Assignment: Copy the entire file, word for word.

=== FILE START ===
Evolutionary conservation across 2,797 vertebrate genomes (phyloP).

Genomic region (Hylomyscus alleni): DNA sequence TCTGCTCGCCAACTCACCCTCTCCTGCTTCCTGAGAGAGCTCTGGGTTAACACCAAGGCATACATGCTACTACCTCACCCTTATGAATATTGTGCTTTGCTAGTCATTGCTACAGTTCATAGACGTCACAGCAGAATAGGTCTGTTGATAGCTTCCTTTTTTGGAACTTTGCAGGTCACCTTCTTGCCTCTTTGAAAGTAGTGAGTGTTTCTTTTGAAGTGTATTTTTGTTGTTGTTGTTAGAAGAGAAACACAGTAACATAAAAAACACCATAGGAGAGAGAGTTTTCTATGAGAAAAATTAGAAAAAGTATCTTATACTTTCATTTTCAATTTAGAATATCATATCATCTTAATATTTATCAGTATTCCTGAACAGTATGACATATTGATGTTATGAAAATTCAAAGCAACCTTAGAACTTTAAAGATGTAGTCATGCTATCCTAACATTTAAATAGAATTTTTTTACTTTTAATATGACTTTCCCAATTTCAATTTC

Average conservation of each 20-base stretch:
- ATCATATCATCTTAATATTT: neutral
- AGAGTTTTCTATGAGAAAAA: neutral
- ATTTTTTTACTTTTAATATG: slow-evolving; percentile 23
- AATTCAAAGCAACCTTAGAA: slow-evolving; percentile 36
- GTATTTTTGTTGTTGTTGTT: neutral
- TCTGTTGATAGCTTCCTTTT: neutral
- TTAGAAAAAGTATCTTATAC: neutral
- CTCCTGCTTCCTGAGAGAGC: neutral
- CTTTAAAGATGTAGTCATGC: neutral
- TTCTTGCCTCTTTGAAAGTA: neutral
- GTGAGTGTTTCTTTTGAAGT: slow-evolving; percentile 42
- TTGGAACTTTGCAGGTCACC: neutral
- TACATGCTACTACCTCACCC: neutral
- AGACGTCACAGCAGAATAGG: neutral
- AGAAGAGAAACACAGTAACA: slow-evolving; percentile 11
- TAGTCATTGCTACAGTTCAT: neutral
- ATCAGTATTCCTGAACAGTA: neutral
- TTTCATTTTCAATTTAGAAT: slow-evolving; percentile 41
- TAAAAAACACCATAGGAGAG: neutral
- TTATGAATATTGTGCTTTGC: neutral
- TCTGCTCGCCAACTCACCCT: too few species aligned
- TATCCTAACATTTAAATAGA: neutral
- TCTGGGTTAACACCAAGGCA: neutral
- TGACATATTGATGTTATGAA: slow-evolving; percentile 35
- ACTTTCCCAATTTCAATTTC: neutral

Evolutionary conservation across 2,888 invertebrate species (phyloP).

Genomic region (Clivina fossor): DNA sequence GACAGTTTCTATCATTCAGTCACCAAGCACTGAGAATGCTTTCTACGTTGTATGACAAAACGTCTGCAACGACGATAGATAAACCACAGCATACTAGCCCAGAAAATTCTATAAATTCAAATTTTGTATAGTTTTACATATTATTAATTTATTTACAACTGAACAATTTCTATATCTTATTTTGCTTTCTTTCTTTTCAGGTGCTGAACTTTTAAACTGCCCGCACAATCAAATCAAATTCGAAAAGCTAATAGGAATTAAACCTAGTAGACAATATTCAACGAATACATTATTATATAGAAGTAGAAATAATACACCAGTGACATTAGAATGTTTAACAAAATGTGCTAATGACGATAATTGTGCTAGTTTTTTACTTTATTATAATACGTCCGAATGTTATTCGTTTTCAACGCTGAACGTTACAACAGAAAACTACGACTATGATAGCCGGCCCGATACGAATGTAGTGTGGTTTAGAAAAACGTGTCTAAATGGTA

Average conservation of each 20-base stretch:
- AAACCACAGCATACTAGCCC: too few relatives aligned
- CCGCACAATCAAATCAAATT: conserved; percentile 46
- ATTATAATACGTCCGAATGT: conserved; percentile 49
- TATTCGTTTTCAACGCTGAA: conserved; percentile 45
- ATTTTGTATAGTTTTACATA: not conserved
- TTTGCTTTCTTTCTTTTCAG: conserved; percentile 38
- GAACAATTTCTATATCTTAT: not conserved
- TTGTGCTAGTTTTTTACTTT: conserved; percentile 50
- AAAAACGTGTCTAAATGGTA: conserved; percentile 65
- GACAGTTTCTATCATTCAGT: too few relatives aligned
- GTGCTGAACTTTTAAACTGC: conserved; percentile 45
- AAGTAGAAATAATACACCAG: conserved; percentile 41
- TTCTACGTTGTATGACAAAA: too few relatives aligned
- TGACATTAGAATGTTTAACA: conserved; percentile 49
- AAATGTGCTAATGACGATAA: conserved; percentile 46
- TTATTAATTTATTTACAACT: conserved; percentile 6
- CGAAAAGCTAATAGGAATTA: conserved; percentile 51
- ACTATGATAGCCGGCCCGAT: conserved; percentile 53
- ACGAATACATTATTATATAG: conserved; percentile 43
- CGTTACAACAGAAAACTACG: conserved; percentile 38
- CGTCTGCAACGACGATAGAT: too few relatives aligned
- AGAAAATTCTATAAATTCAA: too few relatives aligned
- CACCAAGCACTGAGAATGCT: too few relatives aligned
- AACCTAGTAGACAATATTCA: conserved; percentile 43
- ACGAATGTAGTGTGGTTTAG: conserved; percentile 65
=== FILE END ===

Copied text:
Evolutionary conservation across 2,797 vertebrate genomes (phyloP).

Genomic region (Hylomyscus alleni): DNA sequence TCTGCTCGCCAACTCACCCTCTCCTGCTTCCTGAGAGAGCTCTGGGTTAACACCAAGGCATACATGCTACTACCTCACCCTTATGAATATTGTGCTTTGCTAGTCATTGCTACAGTTCATAGACGTCACAGCAGAATAGGTCTGTTGATAGCTTCCTTTTTTGGAACTTTGCAGGTCACCTTCTTGCCTCTTTGAAAGTAGTGAGTGTTTCTTTTGAAGTGTATTTTTGTTGTTGTTGTTAGAAGAGAAACACAGTAACATAAAAAACACCATAGGAGAGAGAGTTTTCTATGAGAAAAATTAGAAAAAGTATCTTATACTTTCATTTTCAATTTAGAATATCATATCATCTTAATATTTATCAGTATTCCTGAACAGTATGACATATTGATGTTATGAAAATTCAAAGCAACCTTAGAACTTTAAAGATGTAGTCATGCTATCCTAACATTTAAATAGAATTTTTTTACTTTTAATATGACTTTCCCAATTTCAATTTC

Average conservation of each 20-base stretch:
- ATCATATCATCTTAATATTT: neutral
- AGAGTTTTCTATGAGAAAAA: neutral
- ATTTTTTTACTTTTAATATG: slow-evolving; percentile 23
- AATTCAAAGCAACCTTAGAA: slow-evolving; percentile 36
- GTATTTTTGTTGTTGTTGTT: neutral
- TCTGTTGATAGCTTCCTTTT: neutral
- TTAGAAAAAGTATCTTATAC: neutral
- CTCCTGCTTCCTGAGAGAGC: neutral
- CTTTAAAGATGTAGTCATGC: neutral
- TTCTTGCCTCTTTGAAAGTA: neutral
- GTGAGTGTTTCTTTTGAAGT: slow-evolving; percentile 42
- TTGGAACTTTGCAGGTCACC: neutral
- TACATGCTACTACCTCACCC: neutral
- AGACGTCACAGCAGAATAGG: neutral
- AGAAGAGAAACACAGTAACA: slow-evolving; percentile 11
- TAGTCATTGCTACAGTTCAT: neutral
- ATCAGTATTCCTGAACAGTA: neutral
- TTTCATTTTCAATTTAGAAT: slow-evolving; percentile 41
- TAAAAAACACCATAGGAGAG: neutral
- TTATGAATATTGTGCTTTGC: neutral
- TCTGCTCGCCAACTCACCCT: too few species aligned
- TATCCTAACATTTAAATAGA: neutral
- TCTGGGTTAACACCAAGGCA: neutral
- TGACATATTGATGTTATGAA: slow-evolving; percentile 35
- ACTTTCCCAATTTCAATTTC: neutral

Evolutionary conservation across 2,888 invertebrate species (phyloP).

Genomic region (Clivina fossor): DNA sequence GACAGTTTCTATCATTCAGTCACCAAGCACTGAGAATGCTTTCTACGTTGTATGACAAAACGTCTGCAACGACGATAGATAAACCACAGCATACTAGCCCAGAAAATTCTATAAATTCAAATTTTGTATAGTTTTACATATTATTAATTTATTTACAACTGAACAATTTCTATATCTTATTTTGCTTTCTTTCTTTTCAGGTGCTGAACTTTTAAACTGCCCGCACAATCAAATCAAATTCGAAAAGCTAATAGGAATTAAACCTAGTAGACAATATTCAACGAATACATTATTATATAGAAGTAGAAATAATACACCAGTGACATTAGAATGTTTAACAAAATGTGCTAATGACGATAATTGTGCTAGTTTTTTACTTTATTATAATACGTCCGAATGTTATTCGTTTTCAACGCTGAACGTTACAACAGAAAACTACGACTATGATAGCCGGCCCGATACGAATGTAGTGTGGTTTAGAAAAACGTGTCTAAATGGTA

Average conservation of each 20-base stretch:
- AAACCACAGCATACTAGCCC: too few relatives aligned
- CCGCACAATCAAATCAAATT: conserved; percentile 46
- ATTATAATACGTCCGAATGT: conserved; percentile 49
- TATTCGTTTTCAACGCTGAA: conserved; percentile 45
- ATTTTGTATAGTTTTACATA: not conserved
- TTTGCTTTCTTTCTTTTCAG: conserved; percentile 38
- GAACAATTTCTATATCTTAT: not conserved
- TTGTGCTAGTTTTTTACTTT: conserved; percentile 50
- AAAAACGTGTCTAAATGGTA: conserved; percentile 65
- GACAGTTTCTATCATTCAGT: too few relatives aligned
- GTGCTGAACTTTTAAACTGC: conserved; percentile 45
- AAGTAGAAATAATACACCAG: conserved; percentile 41
- TTCTACGTTGTATGACAAAA: too few relatives aligned
- TGACATTAGAATGTTTAACA: conserved; percentile 49
- AAATGTGCTAATGACGATAA: conserved; percentile 46
- TTATTAATTTATTTACAACT: conserved; percentile 6
- CGAAAAGCTAATAGGAATTA: conserved; percentile 51
- ACTATGATAGCCGGCCCGAT: conserved; percentile 53
- ACGAATACATTATTATATAG: conserved; percentile 43
- CGTTACAACAGAAAACTACG: conserved; percentile 38
- CGTCTGCAACGACGATAGAT: too few relatives aligned
- AGAAAATTCTATAAATTCAA: too few relatives aligned
- CACCAAGCACTGAGAATGCT: too few relatives aligned
- AACCTAGTAGACAATATTCA: conserved; percentile 43
- ACGAATGTAGTGTGGTTTAG: conserved; percentile 65